Without a small tech hiatus, it’s hard to break that cycle. “Our brains crave instant gratification: checking WhatsApp, Facebook or email every 10 minutes,” he says. “But that is antithetical to productive work, unfortunately.”

How to do it

The good news is that experts are here to give you a game plan. Creating an hour each day at work that keeps you off the digital grid is simply a matter of smart planning.

Nearly every expert interviewed for this piece recommends only checking your email at certain points throughout the day. That means turning off on-screen notifications that pop up in the corner with each email or setting up multiple ‘out-of-office’ emails per day. Then pick two or three times each day where you sit down and plough through your inbox.

You can apply the same strategy to other digital distractions, like social media or smartphone use. And you can also plan short interludes where you are not interacting with any technology at all.

“Schedule times during the day to take a walk outside – leave your phone,” says Sgoutas-Emch. “If the weather is bad, walk around the building and speak to colleagues. Take a real lunch.”

Tech isn’t the problem – per se

Not every job involves sitting in front of a computer or being tied to a smartphone, and not everyone has a personality type that glues to them to the grid. Plus, much like getting more sleep, shoehorning an extra unplugged hour into your day doesn’t really address the bigger problems that cause your bad habits in the first place.

But trying to go cold turkey – as some top CEOs or tech gurus do – could do more harm than good.

“If a person has a habit of smoking, and they’re away from their cigarettes for a while, it creates tension,” says Gloria Mark, who led that 2012 study about email and who’s an informatics professor at the University of California, Irvine.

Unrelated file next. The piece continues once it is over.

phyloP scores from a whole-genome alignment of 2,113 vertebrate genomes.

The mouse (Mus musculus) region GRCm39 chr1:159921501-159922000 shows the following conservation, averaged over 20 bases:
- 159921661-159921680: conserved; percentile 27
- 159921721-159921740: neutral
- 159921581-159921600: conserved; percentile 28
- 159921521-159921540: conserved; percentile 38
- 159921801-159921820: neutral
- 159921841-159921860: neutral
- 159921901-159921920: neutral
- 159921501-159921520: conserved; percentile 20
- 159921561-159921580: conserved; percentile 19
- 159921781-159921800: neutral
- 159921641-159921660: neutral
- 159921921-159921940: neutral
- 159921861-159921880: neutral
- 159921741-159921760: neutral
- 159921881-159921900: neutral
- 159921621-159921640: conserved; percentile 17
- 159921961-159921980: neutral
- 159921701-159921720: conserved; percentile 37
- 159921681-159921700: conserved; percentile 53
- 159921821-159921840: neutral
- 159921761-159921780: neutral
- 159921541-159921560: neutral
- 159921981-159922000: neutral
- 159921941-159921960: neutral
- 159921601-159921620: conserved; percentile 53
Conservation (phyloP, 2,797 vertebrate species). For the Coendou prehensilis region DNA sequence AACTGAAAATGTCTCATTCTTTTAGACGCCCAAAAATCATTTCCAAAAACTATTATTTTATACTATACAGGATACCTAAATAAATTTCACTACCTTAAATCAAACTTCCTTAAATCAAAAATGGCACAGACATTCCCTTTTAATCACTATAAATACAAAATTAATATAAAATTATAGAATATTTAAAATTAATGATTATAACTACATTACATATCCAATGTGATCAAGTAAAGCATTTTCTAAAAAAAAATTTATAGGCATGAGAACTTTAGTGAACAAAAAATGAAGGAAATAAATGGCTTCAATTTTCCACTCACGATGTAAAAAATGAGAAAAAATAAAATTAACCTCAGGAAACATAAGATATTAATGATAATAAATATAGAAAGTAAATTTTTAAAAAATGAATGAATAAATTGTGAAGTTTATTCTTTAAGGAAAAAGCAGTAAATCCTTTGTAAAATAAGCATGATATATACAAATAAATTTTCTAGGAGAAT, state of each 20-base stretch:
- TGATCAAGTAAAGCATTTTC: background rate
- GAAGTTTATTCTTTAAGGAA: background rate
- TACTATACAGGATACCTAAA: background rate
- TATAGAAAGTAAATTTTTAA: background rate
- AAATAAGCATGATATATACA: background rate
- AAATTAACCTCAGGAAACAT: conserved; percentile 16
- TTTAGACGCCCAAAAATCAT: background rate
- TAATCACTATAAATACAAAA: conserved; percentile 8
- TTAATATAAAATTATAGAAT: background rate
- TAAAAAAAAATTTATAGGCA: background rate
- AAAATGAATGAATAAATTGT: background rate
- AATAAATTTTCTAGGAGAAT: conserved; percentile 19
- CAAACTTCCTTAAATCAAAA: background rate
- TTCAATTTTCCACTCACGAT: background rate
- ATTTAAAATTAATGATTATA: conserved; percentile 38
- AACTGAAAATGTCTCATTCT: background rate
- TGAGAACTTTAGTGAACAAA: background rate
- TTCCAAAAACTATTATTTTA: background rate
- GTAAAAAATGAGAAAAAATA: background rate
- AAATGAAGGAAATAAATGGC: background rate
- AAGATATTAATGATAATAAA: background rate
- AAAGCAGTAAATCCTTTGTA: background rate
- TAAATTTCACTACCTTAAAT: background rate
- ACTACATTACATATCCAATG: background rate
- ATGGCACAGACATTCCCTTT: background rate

Freeing up cognitive bandwidth and energy – that’s the goal – Pamela  Rutledge

Depending on your job, eliminating (or even significantly reducing) tech may also be totally unrealistic. But Mark thinks organisations also have a responsibility to ensure employees don’t become tech slaves.

“For example, releasing emails at certain times during the day,” she says. “Batching email could help because it changes the expectations.”

Instead of employees being bombarded with distracting messages that make them more stressed and less efficient, email would become just one more task. And workers would get to it when it made the most sense, rather than feeling pressure to reply immediately.

It’s a topic that’s been explored before: a 2017 law in France made it legal for workers to ignore work email outside of working hours, and New York City mulled over a bill of its own last year. Volkswagen stopped sending employees off-the-clock emails way back in 2012.

Although there’s no full escape from technology for many of us, the power of a work-day hour away from it isn’t to be underestimated. We can find that extra time through smarter scheduling and using digital tools differently. Otherwise, says Rutledge, this technology ends up being more trouble than it’s worth.

“Having to continually redirect your attention is more cognitively fatiguing,” she says, “than the thing you have to get done.”

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Bryan Lufkin is BBC Capital's features writer. Follow him on Twitter @bryan_lufkin.